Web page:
Clinical guidelines such as the RACGP Guideline for the non-surgical management of hip and knee OA (2009) and Referral for Joint Replacement Guide (2007), provide strong evidence for conservative management strategies including exercise, simple analgesia and weight loss. These documents recommend referral for surgical management only once all conservative options have been explored.

Physiotherapy has a pivotal role in non-pharmacological management of this patient group. Data from a recent audit carried out by the Physiotherapy Orthopaedic Surgical Initiative (POSI); found the majority of referred patients had not had adequate conservative management prior to being waitlisted for hip or knee arthroplasty.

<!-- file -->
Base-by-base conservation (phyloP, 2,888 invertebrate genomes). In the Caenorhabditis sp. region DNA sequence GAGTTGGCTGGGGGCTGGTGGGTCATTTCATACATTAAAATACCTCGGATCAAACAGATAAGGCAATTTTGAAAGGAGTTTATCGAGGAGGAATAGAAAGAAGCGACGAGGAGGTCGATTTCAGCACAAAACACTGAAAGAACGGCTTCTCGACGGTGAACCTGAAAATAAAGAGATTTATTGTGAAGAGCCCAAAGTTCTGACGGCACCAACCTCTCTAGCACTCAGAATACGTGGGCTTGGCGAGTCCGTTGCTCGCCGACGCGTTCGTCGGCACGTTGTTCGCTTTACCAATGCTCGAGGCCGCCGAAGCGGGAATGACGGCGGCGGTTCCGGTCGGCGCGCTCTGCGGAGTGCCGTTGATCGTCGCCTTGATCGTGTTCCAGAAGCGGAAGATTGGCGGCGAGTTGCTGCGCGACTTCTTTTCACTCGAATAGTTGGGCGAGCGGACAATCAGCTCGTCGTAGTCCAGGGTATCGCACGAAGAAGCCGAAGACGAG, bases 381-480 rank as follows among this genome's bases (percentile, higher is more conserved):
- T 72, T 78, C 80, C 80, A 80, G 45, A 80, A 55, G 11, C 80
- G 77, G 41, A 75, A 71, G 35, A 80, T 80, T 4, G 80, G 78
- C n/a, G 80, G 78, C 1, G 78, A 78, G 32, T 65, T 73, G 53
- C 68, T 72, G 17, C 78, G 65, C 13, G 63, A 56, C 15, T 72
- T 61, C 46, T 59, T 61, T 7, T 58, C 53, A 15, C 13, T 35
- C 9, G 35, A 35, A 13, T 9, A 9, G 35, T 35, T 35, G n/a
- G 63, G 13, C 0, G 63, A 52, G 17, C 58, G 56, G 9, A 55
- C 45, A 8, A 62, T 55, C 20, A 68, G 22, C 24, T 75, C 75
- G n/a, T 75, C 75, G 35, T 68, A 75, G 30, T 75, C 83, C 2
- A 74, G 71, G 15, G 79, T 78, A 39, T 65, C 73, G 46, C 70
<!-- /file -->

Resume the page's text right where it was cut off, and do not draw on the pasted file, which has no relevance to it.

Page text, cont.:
How will the COAP Pathway improve outpatient and surgical waiting lists?

The COAP pathway will provide a timely and comprehensive assessment of all patients referred with OA of the hip or knee. It will help to reduce the large orthopaedic outpatient waiting list at the RHH by effectively dealing with a group of patients that do not require surgical input at this time.

Those patients not requiring or ready for surgery will be discharged with an appropriate conservative management plan.  COAP patients will be actively managed and regularly monitored. They will be referred for surgical assessment when and if it is required. Through an active management process, patients with the greatest need will get timely access to surgery resulting in more appropriate use of orthopaedic specialist services.

Why can I not directly refer to a surgeon, and why should I take advice from a Physiotherapist?